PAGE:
What are anabolic androgenic steroids?
Anabolic androgenic steroids (AAS), also simply referred to as ‘anabolic steroids’, are drugs derived from testosterone, a hormone that is produced in the testes of males and, to a much lesser extent, in the ovaries of females. Testosterone is partially responsible for the developmental changes that occur during puberty and adolescence and is also involved in controlling the build-up and breakdown of the main biochemical components of all tissues, including muscle.
There are two types of anabolic steroids:
- Exogenous steroids are synthetically created versions of the testosterone hormone. These substances are not naturally produced by the body.
- Endogenous steroids are naturally occurring substances in the human body that are involved with the metabolic pathways of testosterone.
Because testosterone affects muscle growth, raising its levels in the blood can help athletes increase muscle size and strength, along with some other benefits such as improved endurance. Anabolic steroids can be taken in tablet form or injected directly in to the muscle.
Athletes who use anabolic steroids claim that as well as increasing muscle mass, they reduce body fat and recovery time after injury. However, the androgenic (masculinising) side-effects—such as increased body hair and a deepening of the voice—are not always desirable, particularly in women. To counteract these side-effects, scientists developed steroids that retain their anabolic effects but have a lower androgenic effect.
Significant health risks have been associated with the abuse of anabolic steroids. Some of the effects are minor or only last while the drug is being taken; others are more serious and long-term. For example, anabolic steroids can cause high blood pressure, acne, abnormalities in liver function, alterations in the menstrual cycle in women, decline in sperm production, impotence and gynaecomastia (growth of breasts) in men, kidney failure and heart disease. They can also make both men and women more irritable, potentially leading to mood swings.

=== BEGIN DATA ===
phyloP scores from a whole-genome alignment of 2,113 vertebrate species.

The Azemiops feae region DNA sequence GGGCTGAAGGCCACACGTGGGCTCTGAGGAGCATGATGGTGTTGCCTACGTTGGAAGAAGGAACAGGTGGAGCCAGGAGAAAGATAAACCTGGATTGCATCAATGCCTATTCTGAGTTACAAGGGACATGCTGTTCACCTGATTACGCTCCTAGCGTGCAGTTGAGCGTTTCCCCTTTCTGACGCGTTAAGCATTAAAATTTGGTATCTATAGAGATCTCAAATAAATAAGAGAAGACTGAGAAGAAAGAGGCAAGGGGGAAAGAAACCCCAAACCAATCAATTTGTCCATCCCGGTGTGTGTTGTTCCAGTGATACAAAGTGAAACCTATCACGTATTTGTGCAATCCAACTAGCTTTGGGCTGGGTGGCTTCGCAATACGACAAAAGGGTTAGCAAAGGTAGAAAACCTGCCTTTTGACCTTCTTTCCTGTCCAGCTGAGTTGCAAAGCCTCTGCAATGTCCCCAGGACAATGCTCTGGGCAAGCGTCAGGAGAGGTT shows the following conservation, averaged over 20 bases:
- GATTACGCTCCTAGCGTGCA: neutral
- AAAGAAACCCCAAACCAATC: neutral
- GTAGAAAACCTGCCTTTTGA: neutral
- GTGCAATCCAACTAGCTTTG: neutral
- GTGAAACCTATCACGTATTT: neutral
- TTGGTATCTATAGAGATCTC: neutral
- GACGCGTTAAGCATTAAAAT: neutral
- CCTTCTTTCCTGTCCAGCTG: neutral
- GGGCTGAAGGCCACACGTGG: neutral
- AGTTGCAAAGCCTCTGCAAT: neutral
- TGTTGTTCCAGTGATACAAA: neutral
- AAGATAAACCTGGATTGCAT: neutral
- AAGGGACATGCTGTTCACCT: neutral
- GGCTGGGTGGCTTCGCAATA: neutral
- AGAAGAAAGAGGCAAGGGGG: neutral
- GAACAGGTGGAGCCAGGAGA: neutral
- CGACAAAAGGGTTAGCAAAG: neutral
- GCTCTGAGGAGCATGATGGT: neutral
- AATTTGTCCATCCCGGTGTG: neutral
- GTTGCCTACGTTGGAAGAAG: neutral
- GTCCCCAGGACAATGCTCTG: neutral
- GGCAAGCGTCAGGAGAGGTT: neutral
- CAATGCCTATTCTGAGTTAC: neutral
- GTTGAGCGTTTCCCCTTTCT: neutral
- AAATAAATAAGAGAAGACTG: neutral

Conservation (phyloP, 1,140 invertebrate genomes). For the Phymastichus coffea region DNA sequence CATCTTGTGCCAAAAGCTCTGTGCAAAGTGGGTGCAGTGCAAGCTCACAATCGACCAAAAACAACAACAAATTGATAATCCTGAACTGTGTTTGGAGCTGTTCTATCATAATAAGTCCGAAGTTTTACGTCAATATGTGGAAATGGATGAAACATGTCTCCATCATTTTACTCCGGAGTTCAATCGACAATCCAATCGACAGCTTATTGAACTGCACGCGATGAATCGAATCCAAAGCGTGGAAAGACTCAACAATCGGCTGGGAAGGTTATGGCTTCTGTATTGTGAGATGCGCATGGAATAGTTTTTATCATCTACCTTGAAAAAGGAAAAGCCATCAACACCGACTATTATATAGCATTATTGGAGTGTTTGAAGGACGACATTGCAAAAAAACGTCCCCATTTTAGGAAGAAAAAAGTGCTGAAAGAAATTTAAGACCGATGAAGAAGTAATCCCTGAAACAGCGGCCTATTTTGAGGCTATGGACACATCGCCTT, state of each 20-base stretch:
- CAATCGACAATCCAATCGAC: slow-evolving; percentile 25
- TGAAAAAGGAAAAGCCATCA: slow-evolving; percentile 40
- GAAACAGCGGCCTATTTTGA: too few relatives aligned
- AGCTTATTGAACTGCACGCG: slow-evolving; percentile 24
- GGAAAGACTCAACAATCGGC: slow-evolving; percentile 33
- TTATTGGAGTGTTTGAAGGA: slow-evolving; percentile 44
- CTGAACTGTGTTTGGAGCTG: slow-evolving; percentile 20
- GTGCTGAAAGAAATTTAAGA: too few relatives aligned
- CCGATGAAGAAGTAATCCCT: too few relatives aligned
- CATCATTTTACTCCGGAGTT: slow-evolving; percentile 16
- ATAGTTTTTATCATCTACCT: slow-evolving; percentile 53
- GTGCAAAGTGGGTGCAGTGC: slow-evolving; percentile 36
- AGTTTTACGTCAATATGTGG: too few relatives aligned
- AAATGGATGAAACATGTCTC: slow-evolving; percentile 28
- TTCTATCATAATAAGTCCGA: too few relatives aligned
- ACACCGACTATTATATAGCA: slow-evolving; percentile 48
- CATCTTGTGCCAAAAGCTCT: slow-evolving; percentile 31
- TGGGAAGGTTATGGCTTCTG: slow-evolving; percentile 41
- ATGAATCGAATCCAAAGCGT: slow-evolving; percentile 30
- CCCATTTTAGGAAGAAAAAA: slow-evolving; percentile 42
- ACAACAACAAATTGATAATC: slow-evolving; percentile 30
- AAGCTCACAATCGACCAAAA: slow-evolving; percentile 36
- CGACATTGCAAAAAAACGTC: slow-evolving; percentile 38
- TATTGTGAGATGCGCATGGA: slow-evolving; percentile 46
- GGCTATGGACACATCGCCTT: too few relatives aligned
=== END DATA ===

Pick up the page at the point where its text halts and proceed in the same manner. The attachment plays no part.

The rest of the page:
Testing for anabolic steroids has come a long way since the 1970s, when basic radioimmunoassay techniques were used. Today, anabolic steroids and their metabolites can generally be detected in urine, using mass spectrometry. However, since testosterone occurs naturally and amounts in the body fluctuate daily and can vary from person to person, setting a threshold above which an athlete is deemed to be ‘using’ anabolic steroids remains a subject of debate.
Today, anti-doping labs use a range of complex techniques and technology to distinguish between testosterone produced naturally by the body (endogenous) and that which is a result of synthetic compounds (exogenous).
Continuing advancements in the detection of steroids (and stimulants) are currently being developed. In 2014, news broke that a research team in the US was working on a detection system that was being touted as a 1000-fold improvement on the commonly used mass spectrometry-based technique. The new technique, named Paired Ion Electrospray Ionisation (PIESI), makes traces of steroids or amphetamines more visible to current detection equipment by introducing a chemical agent that effectively binds itself to the traces, right down to the parts per trillion. This process is not yet used by the World Anti-Doping Agency as a sanctioned test.
To develop reliable tests, researchers have to know what they are looking for. This is difficult because the development of new ‘designer’ steroids is an ongoing process. The introduction of the Athlete Biological Passport, which can identify the markers of drug use even if the drug itself is not detected, may go some way to helping curb the use of steroids in athletes.